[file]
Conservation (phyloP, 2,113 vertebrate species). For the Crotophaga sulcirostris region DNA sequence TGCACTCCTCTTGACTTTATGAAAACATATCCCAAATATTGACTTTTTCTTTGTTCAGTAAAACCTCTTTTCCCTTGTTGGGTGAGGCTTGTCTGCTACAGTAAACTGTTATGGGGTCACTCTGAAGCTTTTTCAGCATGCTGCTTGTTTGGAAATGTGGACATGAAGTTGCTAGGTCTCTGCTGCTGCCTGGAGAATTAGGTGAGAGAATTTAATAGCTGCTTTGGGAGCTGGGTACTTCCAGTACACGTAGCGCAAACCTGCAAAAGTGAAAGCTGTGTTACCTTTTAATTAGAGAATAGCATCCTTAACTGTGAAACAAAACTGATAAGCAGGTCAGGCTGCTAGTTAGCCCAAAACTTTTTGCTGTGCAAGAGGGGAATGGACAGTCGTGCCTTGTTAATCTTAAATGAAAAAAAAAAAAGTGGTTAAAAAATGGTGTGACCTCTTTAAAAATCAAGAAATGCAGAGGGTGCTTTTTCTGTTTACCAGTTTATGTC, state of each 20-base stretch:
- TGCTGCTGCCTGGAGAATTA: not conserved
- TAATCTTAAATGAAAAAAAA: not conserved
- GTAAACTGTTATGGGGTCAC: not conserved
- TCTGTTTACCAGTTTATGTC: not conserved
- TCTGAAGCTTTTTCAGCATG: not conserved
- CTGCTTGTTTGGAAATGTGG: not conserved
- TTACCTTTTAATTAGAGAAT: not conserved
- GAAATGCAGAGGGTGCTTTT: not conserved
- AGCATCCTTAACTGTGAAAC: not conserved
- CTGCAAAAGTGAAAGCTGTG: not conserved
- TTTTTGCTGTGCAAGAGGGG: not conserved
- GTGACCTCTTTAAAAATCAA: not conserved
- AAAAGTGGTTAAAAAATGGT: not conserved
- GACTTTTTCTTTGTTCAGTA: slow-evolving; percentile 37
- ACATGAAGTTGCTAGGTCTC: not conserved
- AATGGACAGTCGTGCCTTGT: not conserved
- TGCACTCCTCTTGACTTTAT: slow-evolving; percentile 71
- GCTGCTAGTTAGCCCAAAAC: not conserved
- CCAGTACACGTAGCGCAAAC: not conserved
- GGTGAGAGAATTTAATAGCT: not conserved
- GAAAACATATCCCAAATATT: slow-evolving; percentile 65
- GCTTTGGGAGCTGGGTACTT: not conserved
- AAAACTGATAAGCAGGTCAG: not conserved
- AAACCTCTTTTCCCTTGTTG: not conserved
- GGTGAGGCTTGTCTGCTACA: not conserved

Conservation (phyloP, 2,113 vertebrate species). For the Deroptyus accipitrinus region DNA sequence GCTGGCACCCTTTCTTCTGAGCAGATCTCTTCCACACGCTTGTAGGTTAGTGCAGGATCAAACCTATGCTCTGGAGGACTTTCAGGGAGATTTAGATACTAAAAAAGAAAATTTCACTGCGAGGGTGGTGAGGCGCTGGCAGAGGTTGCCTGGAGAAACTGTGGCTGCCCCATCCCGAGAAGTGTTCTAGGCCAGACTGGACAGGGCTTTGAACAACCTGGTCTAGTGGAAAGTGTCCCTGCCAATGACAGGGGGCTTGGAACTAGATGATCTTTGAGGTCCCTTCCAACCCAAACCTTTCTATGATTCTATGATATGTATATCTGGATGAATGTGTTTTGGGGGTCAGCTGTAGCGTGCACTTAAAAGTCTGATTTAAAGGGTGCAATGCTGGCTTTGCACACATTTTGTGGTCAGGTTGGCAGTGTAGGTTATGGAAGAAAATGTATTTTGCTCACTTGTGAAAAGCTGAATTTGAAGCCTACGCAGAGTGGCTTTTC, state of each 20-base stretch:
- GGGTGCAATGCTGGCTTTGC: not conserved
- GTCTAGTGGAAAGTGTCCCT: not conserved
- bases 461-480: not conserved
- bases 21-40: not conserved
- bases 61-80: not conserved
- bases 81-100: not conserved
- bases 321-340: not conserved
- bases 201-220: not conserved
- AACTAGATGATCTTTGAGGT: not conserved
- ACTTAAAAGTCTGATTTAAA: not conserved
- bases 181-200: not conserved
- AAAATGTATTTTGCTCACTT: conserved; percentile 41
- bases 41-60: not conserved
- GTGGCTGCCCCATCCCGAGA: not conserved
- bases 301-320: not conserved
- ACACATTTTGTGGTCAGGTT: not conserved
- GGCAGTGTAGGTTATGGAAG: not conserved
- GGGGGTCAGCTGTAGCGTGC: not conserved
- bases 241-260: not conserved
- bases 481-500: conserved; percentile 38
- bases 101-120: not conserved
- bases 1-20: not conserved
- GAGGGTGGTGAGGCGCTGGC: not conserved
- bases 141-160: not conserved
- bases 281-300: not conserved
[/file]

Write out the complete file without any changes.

Conservation (phyloP, 2,113 vertebrate species). For the Crotophaga sulcirostris region DNA sequence TGCACTCCTCTTGACTTTATGAAAACATATCCCAAATATTGACTTTTTCTTTGTTCAGTAAAACCTCTTTTCCCTTGTTGGGTGAGGCTTGTCTGCTACAGTAAACTGTTATGGGGTCACTCTGAAGCTTTTTCAGCATGCTGCTTGTTTGGAAATGTGGACATGAAGTTGCTAGGTCTCTGCTGCTGCCTGGAGAATTAGGTGAGAGAATTTAATAGCTGCTTTGGGAGCTGGGTACTTCCAGTACACGTAGCGCAAACCTGCAAAAGTGAAAGCTGTGTTACCTTTTAATTAGAGAATAGCATCCTTAACTGTGAAACAAAACTGATAAGCAGGTCAGGCTGCTAGTTAGCCCAAAACTTTTTGCTGTGCAAGAGGGGAATGGACAGTCGTGCCTTGTTAATCTTAAATGAAAAAAAAAAAAGTGGTTAAAAAATGGTGTGACCTCTTTAAAAATCAAGAAATGCAGAGGGTGCTTTTTCTGTTTACCAGTTTATGTC, state of each 20-base stretch:
- TGCTGCTGCCTGGAGAATTA: not conserved
- TAATCTTAAATGAAAAAAAA: not conserved
- GTAAACTGTTATGGGGTCAC: not conserved
- TCTGTTTACCAGTTTATGTC: not conserved
- TCTGAAGCTTTTTCAGCATG: not conserved
- CTGCTTGTTTGGAAATGTGG: not conserved
- TTACCTTTTAATTAGAGAAT: not conserved
- GAAATGCAGAGGGTGCTTTT: not conserved
- AGCATCCTTAACTGTGAAAC: not conserved
- CTGCAAAAGTGAAAGCTGTG: not conserved
- TTTTTGCTGTGCAAGAGGGG: not conserved
- GTGACCTCTTTAAAAATCAA: not conserved
- AAAAGTGGTTAAAAAATGGT: not conserved
- GACTTTTTCTTTGTTCAGTA: slow-evolving; percentile 37
- ACATGAAGTTGCTAGGTCTC: not conserved
- AATGGACAGTCGTGCCTTGT: not conserved
- TGCACTCCTCTTGACTTTAT: slow-evolving; percentile 71
- GCTGCTAGTTAGCCCAAAAC: not conserved
- CCAGTACACGTAGCGCAAAC: not conserved
- GGTGAGAGAATTTAATAGCT: not conserved
- GAAAACATATCCCAAATATT: slow-evolving; percentile 65
- GCTTTGGGAGCTGGGTACTT: not conserved
- AAAACTGATAAGCAGGTCAG: not conserved
- AAACCTCTTTTCCCTTGTTG: not conserved
- GGTGAGGCTTGTCTGCTACA: not conserved

Conservation (phyloP, 2,113 vertebrate species). For the Deroptyus accipitrinus region DNA sequence GCTGGCACCCTTTCTTCTGAGCAGATCTCTTCCACACGCTTGTAGGTTAGTGCAGGATCAAACCTATGCTCTGGAGGACTTTCAGGGAGATTTAGATACTAAAAAAGAAAATTTCACTGCGAGGGTGGTGAGGCGCTGGCAGAGGTTGCCTGGAGAAACTGTGGCTGCCCCATCCCGAGAAGTGTTCTAGGCCAGACTGGACAGGGCTTTGAACAACCTGGTCTAGTGGAAAGTGTCCCTGCCAATGACAGGGGGCTTGGAACTAGATGATCTTTGAGGTCCCTTCCAACCCAAACCTTTCTATGATTCTATGATATGTATATCTGGATGAATGTGTTTTGGGGGTCAGCTGTAGCGTGCACTTAAAAGTCTGATTTAAAGGGTGCAATGCTGGCTTTGCACACATTTTGTGGTCAGGTTGGCAGTGTAGGTTATGGAAGAAAATGTATTTTGCTCACTTGTGAAAAGCTGAATTTGAAGCCTACGCAGAGTGGCTTTTC, state of each 20-base stretch:
- GGGTGCAATGCTGGCTTTGC: not conserved
- GTCTAGTGGAAAGTGTCCCT: not conserved
- bases 461-480: not conserved
- bases 21-40: not conserved
- bases 61-80: not conserved
- bases 81-100: not conserved
- bases 321-340: not conserved
- bases 201-220: not conserved
- AACTAGATGATCTTTGAGGT: not conserved
- ACTTAAAAGTCTGATTTAAA: not conserved
- bases 181-200: not conserved
- AAAATGTATTTTGCTCACTT: conserved; percentile 41
- bases 41-60: not conserved
- GTGGCTGCCCCATCCCGAGA: not conserved
- bases 301-320: not conserved
- ACACATTTTGTGGTCAGGTT: not conserved
- GGCAGTGTAGGTTATGGAAG: not conserved
- GGGGGTCAGCTGTAGCGTGC: not conserved
- bases 241-260: not conserved
- bases 481-500: conserved; percentile 38
- bases 101-120: not conserved
- bases 1-20: not conserved
- GAGGGTGGTGAGGCGCTGGC: not conserved
- bases 141-160: not conserved
- bases 281-300: not conserved